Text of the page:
Senior Chief Makwangwala of Ntcheu also said rotational presidency will only deepen divisions, suggesting that the 50+1 system of electing the President remains the best solution for Malawi’s political challenges.
Senior Chief Tengani of Nsanje also said the country’s challenges are not a result of the current system of electing presidents.
On his part, Chancellor College-based political analyst Ernest Thindwa said the solution to deal with politics of discrimination, regionalism or favouritism is not rotational presidency.
“We need to put in place electoral laws that ensure that for one to win, they need to have popular mandate across regions. At the moment, to go by the voting patterns, the South and Centre would rather maintain the status quo because they have a high chance of winning, which is not appropriate,” said Thindwa.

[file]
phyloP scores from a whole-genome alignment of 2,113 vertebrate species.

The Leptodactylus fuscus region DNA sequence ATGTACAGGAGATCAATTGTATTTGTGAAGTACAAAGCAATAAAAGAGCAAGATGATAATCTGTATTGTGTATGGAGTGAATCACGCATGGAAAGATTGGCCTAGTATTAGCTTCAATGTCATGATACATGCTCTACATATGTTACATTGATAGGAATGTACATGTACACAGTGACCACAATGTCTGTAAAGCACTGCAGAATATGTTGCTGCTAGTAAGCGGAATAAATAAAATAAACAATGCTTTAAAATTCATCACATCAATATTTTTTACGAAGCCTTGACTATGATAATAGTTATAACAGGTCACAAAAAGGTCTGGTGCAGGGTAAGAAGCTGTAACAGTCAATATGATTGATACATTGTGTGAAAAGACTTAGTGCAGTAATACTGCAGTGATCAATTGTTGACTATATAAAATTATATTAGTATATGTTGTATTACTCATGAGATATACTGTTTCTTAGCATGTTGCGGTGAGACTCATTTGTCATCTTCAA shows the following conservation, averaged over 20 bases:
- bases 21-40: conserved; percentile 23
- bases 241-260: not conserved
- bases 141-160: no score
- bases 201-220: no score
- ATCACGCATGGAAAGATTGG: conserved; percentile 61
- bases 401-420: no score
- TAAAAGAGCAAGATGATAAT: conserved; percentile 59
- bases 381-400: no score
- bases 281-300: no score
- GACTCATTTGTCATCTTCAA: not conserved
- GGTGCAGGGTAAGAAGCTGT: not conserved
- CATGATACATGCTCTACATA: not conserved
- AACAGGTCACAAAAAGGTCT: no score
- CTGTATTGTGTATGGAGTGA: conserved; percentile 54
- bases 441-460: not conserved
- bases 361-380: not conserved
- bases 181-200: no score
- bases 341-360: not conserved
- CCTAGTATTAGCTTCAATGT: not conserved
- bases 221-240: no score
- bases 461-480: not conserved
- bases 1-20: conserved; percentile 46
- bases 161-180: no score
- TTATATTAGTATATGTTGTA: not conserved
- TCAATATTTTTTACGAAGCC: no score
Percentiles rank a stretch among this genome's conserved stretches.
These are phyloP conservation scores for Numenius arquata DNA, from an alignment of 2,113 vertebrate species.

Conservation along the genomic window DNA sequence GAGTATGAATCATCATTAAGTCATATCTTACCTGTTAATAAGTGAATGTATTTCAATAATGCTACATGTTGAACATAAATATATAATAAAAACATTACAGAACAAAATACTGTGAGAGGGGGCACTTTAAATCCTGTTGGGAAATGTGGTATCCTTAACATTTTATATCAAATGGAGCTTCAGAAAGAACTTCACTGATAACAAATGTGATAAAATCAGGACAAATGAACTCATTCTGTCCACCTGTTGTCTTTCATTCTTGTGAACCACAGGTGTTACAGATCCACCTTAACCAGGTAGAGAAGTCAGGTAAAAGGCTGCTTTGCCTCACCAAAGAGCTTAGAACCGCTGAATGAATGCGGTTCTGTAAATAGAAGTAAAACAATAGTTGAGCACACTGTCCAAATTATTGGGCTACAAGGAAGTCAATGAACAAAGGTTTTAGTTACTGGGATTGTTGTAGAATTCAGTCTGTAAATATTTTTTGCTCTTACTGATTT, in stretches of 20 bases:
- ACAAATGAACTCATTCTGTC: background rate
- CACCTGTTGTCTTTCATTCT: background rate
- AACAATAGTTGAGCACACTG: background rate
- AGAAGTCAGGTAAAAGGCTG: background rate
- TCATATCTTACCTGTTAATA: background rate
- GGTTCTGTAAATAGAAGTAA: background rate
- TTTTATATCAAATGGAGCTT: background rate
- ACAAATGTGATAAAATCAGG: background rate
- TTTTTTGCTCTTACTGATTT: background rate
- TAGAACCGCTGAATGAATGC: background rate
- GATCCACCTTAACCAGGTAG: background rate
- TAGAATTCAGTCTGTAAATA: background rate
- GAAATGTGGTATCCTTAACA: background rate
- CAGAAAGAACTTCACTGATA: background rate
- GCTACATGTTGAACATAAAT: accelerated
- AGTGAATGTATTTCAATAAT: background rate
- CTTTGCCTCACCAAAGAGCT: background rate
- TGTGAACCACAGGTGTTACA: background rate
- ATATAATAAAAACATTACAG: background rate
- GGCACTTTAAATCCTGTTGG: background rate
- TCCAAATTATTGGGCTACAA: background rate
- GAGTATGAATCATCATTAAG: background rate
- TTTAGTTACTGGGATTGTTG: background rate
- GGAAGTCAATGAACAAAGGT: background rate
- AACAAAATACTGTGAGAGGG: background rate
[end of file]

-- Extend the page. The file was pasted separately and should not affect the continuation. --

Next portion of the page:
He added that he would have preferred the country shifted from the First-Past-the-Post to parliamentary system, “but that would be difficult”.
“Therefore, the starting point should be the 50+1[system], because it will compel presidential candidates and incumbents to ensure they reach out to all corners of the country, and essentially that woulda deal with politics of regionalism and discrimination,” he added.
Malawi’s founding leader Hastings Kamuzu Banda, from the Central Region, governed the country for 31 years under the Malawi Congress Party (MCP).
Since the adoption of democracy in 1994, the country has been governed by Bakili Muluzi of United Democratic Front, Bingu wa Mutharika of DPP, Joyce Banda of People’s Party, and, the incumbent Peter Mutharika—all from the Southern Region.